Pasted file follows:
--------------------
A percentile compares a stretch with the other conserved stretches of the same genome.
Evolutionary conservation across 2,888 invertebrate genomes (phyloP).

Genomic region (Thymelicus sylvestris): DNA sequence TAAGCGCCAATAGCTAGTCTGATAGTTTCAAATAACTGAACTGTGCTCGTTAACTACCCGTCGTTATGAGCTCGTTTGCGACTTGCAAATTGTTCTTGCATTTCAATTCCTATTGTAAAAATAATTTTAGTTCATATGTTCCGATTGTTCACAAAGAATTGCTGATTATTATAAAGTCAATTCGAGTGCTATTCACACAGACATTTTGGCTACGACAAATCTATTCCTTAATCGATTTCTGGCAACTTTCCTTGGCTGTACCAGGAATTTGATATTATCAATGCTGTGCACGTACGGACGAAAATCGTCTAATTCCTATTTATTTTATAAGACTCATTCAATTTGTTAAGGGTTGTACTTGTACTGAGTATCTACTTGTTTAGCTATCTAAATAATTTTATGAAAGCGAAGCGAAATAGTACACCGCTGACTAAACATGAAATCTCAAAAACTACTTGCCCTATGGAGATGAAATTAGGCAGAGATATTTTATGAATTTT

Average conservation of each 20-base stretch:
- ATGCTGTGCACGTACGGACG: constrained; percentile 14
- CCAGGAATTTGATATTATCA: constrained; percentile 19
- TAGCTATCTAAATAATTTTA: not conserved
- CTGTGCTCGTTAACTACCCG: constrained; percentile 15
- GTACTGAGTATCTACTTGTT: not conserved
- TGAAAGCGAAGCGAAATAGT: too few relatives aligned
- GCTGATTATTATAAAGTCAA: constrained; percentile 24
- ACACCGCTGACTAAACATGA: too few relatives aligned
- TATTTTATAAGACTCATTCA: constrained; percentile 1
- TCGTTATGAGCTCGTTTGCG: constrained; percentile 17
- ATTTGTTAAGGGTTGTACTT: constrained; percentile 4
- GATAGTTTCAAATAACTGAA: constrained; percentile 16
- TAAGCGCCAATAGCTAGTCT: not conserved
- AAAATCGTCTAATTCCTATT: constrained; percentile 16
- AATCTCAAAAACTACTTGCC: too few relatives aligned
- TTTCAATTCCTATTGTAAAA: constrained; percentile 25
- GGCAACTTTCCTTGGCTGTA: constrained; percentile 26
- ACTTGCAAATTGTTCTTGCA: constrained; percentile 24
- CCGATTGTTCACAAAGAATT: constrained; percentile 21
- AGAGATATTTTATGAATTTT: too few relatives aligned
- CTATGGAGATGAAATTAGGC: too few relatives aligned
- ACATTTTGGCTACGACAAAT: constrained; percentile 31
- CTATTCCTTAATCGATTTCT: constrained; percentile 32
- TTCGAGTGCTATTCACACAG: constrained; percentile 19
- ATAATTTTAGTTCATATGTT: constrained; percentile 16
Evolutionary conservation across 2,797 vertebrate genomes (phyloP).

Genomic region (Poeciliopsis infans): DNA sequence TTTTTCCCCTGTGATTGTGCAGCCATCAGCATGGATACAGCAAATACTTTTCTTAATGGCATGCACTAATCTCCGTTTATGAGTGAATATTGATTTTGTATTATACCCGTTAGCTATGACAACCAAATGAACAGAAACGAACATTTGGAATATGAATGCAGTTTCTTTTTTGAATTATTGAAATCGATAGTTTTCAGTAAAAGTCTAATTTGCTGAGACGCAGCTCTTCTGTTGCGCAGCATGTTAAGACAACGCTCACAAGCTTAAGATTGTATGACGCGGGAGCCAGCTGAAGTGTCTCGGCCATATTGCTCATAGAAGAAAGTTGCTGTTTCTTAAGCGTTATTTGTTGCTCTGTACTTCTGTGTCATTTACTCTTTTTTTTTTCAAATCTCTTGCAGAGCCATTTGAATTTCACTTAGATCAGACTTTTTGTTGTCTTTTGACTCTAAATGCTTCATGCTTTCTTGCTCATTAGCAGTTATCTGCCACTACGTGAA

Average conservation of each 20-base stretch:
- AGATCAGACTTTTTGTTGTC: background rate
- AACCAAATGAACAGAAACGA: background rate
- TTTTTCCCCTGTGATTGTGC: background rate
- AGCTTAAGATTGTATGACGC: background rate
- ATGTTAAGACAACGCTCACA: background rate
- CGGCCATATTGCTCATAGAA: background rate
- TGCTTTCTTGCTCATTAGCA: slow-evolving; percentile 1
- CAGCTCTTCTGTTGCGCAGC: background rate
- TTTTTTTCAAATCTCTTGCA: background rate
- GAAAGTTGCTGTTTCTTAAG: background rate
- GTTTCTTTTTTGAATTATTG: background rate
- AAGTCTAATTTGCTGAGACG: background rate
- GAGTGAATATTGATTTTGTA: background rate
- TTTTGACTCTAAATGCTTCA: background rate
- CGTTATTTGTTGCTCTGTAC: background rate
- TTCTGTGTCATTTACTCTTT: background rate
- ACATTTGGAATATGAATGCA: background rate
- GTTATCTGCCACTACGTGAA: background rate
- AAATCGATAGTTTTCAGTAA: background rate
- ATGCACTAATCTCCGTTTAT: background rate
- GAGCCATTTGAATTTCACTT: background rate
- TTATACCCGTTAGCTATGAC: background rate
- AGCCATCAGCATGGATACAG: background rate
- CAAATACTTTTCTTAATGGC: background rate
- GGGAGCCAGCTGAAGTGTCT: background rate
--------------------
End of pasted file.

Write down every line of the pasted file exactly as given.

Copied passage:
A percentile compares a stretch with the other conserved stretches of the same genome.
Evolutionary conservation across 2,888 invertebrate genomes (phyloP).

Genomic region (Thymelicus sylvestris): DNA sequence TAAGCGCCAATAGCTAGTCTGATAGTTTCAAATAACTGAACTGTGCTCGTTAACTACCCGTCGTTATGAGCTCGTTTGCGACTTGCAAATTGTTCTTGCATTTCAATTCCTATTGTAAAAATAATTTTAGTTCATATGTTCCGATTGTTCACAAAGAATTGCTGATTATTATAAAGTCAATTCGAGTGCTATTCACACAGACATTTTGGCTACGACAAATCTATTCCTTAATCGATTTCTGGCAACTTTCCTTGGCTGTACCAGGAATTTGATATTATCAATGCTGTGCACGTACGGACGAAAATCGTCTAATTCCTATTTATTTTATAAGACTCATTCAATTTGTTAAGGGTTGTACTTGTACTGAGTATCTACTTGTTTAGCTATCTAAATAATTTTATGAAAGCGAAGCGAAATAGTACACCGCTGACTAAACATGAAATCTCAAAAACTACTTGCCCTATGGAGATGAAATTAGGCAGAGATATTTTATGAATTTT

Average conservation of each 20-base stretch:
- ATGCTGTGCACGTACGGACG: constrained; percentile 14
- CCAGGAATTTGATATTATCA: constrained; percentile 19
- TAGCTATCTAAATAATTTTA: not conserved
- CTGTGCTCGTTAACTACCCG: constrained; percentile 15
- GTACTGAGTATCTACTTGTT: not conserved
- TGAAAGCGAAGCGAAATAGT: too few relatives aligned
- GCTGATTATTATAAAGTCAA: constrained; percentile 24
- ACACCGCTGACTAAACATGA: too few relatives aligned
- TATTTTATAAGACTCATTCA: constrained; percentile 1
- TCGTTATGAGCTCGTTTGCG: constrained; percentile 17
- ATTTGTTAAGGGTTGTACTT: constrained; percentile 4
- GATAGTTTCAAATAACTGAA: constrained; percentile 16
- TAAGCGCCAATAGCTAGTCT: not conserved
- AAAATCGTCTAATTCCTATT: constrained; percentile 16
- AATCTCAAAAACTACTTGCC: too few relatives aligned
- TTTCAATTCCTATTGTAAAA: constrained; percentile 25
- GGCAACTTTCCTTGGCTGTA: constrained; percentile 26
- ACTTGCAAATTGTTCTTGCA: constrained; percentile 24
- CCGATTGTTCACAAAGAATT: constrained; percentile 21
- AGAGATATTTTATGAATTTT: too few relatives aligned
- CTATGGAGATGAAATTAGGC: too few relatives aligned
- ACATTTTGGCTACGACAAAT: constrained; percentile 31
- CTATTCCTTAATCGATTTCT: constrained; percentile 32
- TTCGAGTGCTATTCACACAG: constrained; percentile 19
- ATAATTTTAGTTCATATGTT: constrained; percentile 16
Evolutionary conservation across 2,797 vertebrate genomes (phyloP).

Genomic region (Poeciliopsis infans): DNA sequence TTTTTCCCCTGTGATTGTGCAGCCATCAGCATGGATACAGCAAATACTTTTCTTAATGGCATGCACTAATCTCCGTTTATGAGTGAATATTGATTTTGTATTATACCCGTTAGCTATGACAACCAAATGAACAGAAACGAACATTTGGAATATGAATGCAGTTTCTTTTTTGAATTATTGAAATCGATAGTTTTCAGTAAAAGTCTAATTTGCTGAGACGCAGCTCTTCTGTTGCGCAGCATGTTAAGACAACGCTCACAAGCTTAAGATTGTATGACGCGGGAGCCAGCTGAAGTGTCTCGGCCATATTGCTCATAGAAGAAAGTTGCTGTTTCTTAAGCGTTATTTGTTGCTCTGTACTTCTGTGTCATTTACTCTTTTTTTTTTCAAATCTCTTGCAGAGCCATTTGAATTTCACTTAGATCAGACTTTTTGTTGTCTTTTGACTCTAAATGCTTCATGCTTTCTTGCTCATTAGCAGTTATCTGCCACTACGTGAA

Average conservation of each 20-base stretch:
- AGATCAGACTTTTTGTTGTC: background rate
- AACCAAATGAACAGAAACGA: background rate
- TTTTTCCCCTGTGATTGTGC: background rate
- AGCTTAAGATTGTATGACGC: background rate
- ATGTTAAGACAACGCTCACA: background rate
- CGGCCATATTGCTCATAGAA: background rate
- TGCTTTCTTGCTCATTAGCA: slow-evolving; percentile 1
- CAGCTCTTCTGTTGCGCAGC: background rate
- TTTTTTTCAAATCTCTTGCA: background rate
- GAAAGTTGCTGTTTCTTAAG: background rate
- GTTTCTTTTTTGAATTATTG: background rate
- AAGTCTAATTTGCTGAGACG: background rate
- GAGTGAATATTGATTTTGTA: background rate
- TTTTGACTCTAAATGCTTCA: background rate
- CGTTATTTGTTGCTCTGTAC: background rate
- TTCTGTGTCATTTACTCTTT: background rate
- ACATTTGGAATATGAATGCA: background rate
- GTTATCTGCCACTACGTGAA: background rate
- AAATCGATAGTTTTCAGTAA: background rate
- ATGCACTAATCTCCGTTTAT: background rate
- GAGCCATTTGAATTTCACTT: background rate
- TTATACCCGTTAGCTATGAC: background rate
- AGCCATCAGCATGGATACAG: background rate
- CAAATACTTTTCTTAATGGC: background rate
- GGGAGCCAGCTGAAGTGTCT: background rate